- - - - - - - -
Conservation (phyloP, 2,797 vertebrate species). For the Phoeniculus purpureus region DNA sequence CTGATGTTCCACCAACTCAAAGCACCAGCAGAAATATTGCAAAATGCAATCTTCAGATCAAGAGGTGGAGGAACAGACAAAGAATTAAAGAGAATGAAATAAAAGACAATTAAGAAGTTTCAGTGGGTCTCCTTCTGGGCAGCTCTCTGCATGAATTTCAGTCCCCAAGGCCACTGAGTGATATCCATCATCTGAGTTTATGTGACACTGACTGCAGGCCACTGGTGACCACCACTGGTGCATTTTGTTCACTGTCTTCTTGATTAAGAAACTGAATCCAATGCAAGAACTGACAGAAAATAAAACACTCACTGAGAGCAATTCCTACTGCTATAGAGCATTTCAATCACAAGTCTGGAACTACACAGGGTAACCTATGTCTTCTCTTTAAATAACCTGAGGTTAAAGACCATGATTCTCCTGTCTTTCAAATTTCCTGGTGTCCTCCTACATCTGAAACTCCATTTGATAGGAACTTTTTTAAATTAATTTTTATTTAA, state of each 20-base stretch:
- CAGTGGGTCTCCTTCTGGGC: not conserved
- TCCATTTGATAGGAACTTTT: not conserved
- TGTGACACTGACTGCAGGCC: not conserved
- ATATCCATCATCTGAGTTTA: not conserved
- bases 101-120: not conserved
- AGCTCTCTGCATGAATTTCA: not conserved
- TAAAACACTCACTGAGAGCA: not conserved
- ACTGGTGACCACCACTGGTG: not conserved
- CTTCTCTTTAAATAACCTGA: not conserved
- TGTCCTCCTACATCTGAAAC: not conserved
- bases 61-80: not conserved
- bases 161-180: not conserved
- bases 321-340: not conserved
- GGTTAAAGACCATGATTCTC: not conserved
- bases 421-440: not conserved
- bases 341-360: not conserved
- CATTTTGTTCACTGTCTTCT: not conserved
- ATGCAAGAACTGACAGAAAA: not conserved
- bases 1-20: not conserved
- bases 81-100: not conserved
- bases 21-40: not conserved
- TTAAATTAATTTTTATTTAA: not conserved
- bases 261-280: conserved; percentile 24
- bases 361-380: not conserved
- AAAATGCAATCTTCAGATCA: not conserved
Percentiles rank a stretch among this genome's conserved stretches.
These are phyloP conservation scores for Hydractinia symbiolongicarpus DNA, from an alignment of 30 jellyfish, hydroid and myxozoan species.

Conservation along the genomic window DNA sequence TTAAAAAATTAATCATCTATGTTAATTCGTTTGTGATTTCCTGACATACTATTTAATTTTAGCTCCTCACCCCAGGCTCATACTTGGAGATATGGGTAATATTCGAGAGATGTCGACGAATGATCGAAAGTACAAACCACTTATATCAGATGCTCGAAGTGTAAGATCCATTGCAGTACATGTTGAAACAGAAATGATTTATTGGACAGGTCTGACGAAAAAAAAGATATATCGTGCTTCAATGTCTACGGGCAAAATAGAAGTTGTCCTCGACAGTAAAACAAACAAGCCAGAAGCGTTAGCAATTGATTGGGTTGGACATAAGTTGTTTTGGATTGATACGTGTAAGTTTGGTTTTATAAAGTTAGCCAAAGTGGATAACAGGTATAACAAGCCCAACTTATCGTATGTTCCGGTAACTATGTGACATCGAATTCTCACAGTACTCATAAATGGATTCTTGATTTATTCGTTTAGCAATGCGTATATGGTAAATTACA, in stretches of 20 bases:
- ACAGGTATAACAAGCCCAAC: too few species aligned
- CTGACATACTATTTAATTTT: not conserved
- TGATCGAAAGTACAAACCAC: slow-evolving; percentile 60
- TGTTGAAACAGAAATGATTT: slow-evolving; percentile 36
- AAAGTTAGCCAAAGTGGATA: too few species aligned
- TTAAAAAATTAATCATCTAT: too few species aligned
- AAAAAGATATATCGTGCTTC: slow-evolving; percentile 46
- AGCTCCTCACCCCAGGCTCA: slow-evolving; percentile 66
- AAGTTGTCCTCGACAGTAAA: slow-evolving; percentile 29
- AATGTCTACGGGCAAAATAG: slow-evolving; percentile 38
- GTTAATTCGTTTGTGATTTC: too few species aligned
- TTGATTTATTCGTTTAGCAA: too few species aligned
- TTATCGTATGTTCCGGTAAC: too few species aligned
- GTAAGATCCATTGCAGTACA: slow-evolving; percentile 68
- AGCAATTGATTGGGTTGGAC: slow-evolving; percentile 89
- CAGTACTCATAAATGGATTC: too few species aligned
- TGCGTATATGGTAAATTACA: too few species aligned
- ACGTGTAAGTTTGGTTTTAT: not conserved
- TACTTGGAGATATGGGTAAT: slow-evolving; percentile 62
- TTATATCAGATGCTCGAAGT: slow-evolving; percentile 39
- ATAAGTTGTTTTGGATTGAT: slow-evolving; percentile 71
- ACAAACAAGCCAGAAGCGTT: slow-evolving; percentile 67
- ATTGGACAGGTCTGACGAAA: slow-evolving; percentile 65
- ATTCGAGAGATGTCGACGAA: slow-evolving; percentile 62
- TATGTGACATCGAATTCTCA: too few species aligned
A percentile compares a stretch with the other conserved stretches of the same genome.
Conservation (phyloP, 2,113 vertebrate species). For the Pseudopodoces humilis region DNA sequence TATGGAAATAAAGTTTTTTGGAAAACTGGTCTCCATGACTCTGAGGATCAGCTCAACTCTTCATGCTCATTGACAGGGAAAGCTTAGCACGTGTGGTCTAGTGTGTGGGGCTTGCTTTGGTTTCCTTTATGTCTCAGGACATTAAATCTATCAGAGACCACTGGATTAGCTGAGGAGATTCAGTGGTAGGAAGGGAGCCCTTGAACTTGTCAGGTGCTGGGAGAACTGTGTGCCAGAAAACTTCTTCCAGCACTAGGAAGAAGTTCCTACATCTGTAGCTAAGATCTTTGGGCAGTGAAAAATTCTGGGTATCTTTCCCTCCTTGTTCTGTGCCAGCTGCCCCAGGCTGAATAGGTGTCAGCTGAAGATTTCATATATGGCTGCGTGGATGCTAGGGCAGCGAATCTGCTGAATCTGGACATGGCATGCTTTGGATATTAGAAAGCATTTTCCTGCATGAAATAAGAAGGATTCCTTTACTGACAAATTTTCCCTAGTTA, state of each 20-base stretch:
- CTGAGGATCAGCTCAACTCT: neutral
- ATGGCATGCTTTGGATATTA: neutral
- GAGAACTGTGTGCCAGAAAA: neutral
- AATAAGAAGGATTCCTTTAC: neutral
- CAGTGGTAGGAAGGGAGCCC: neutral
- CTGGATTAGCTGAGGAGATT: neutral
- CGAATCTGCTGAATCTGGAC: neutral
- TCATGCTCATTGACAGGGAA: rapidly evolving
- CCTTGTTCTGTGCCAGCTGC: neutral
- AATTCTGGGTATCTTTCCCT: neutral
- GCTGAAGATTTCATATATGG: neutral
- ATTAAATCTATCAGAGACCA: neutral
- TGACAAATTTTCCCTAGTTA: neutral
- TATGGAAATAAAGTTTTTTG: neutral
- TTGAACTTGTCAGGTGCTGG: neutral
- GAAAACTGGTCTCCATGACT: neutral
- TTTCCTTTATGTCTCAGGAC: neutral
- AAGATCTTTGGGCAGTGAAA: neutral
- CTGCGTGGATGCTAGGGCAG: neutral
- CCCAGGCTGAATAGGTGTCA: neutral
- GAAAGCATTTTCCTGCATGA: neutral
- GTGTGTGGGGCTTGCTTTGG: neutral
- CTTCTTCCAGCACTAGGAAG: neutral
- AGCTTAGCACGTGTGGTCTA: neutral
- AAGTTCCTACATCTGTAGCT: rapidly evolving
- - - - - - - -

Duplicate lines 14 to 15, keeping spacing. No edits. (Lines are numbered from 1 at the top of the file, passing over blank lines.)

- bases 321-340: not conserved
- GGTTAAAGACCATGATTCTC: not conserved